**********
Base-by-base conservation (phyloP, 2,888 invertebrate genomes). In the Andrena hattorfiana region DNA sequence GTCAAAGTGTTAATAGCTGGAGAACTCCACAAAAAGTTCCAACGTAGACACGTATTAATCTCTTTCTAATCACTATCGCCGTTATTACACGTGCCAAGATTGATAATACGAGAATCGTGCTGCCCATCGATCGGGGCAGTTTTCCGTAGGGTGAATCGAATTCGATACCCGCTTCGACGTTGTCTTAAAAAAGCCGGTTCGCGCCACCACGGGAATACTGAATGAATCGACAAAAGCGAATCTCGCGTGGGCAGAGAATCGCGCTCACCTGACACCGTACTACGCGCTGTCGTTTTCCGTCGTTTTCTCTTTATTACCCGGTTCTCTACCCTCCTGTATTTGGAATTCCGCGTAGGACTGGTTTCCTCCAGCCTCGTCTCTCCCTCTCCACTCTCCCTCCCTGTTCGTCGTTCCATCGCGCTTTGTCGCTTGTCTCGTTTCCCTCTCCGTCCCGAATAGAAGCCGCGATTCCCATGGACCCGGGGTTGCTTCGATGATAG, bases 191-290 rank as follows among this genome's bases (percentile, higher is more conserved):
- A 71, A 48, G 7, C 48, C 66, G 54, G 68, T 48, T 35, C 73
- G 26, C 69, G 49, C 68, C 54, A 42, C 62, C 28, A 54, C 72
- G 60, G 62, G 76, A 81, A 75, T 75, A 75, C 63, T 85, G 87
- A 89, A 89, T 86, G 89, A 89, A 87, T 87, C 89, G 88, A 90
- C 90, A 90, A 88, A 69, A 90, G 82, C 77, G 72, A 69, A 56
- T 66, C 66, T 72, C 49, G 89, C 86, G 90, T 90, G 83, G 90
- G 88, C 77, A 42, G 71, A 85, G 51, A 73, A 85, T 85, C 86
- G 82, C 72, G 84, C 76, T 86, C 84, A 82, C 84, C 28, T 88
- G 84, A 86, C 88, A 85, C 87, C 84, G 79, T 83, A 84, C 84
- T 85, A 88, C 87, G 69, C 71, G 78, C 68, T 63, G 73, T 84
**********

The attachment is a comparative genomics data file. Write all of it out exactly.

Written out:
Base-by-base conservation (phyloP, 2,888 invertebrate genomes). In the Andrena hattorfiana region DNA sequence GTCAAAGTGTTAATAGCTGGAGAACTCCACAAAAAGTTCCAACGTAGACACGTATTAATCTCTTTCTAATCACTATCGCCGTTATTACACGTGCCAAGATTGATAATACGAGAATCGTGCTGCCCATCGATCGGGGCAGTTTTCCGTAGGGTGAATCGAATTCGATACCCGCTTCGACGTTGTCTTAAAAAAGCCGGTTCGCGCCACCACGGGAATACTGAATGAATCGACAAAAGCGAATCTCGCGTGGGCAGAGAATCGCGCTCACCTGACACCGTACTACGCGCTGTCGTTTTCCGTCGTTTTCTCTTTATTACCCGGTTCTCTACCCTCCTGTATTTGGAATTCCGCGTAGGACTGGTTTCCTCCAGCCTCGTCTCTCCCTCTCCACTCTCCCTCCCTGTTCGTCGTTCCATCGCGCTTTGTCGCTTGTCTCGTTTCCCTCTCCGTCCCGAATAGAAGCCGCGATTCCCATGGACCCGGGGTTGCTTCGATGATAG, bases 191-290 rank as follows among this genome's bases (percentile, higher is more conserved):
- A 71, A 48, G 7, C 48, C 66, G 54, G 68, T 48, T 35, C 73
- G 26, C 69, G 49, C 68, C 54, A 42, C 62, C 28, A 54, C 72
- G 60, G 62, G 76, A 81, A 75, T 75, A 75, C 63, T 85, G 87
- A 89, A 89, T 86, G 89, A 89, A 87, T 87, C 89, G 88, A 90
- C 90, A 90, A 88, A 69, A 90, G 82, C 77, G 72, A 69, A 56
- T 66, C 66, T 72, C 49, G 89, C 86, G 90, T 90, G 83, G 90
- G 88, C 77, A 42, G 71, A 85, G 51, A 73, A 85, T 85, C 86
- G 82, C 72, G 84, C 76, T 86, C 84, A 82, C 84, C 28, T 88
- G 84, A 86, C 88, A 85, C 87, C 84, G 79, T 83, A 84, C 84
- T 85, A 88, C 87, G 69, C 71, G 78, C 68, T 63, G 73, T 84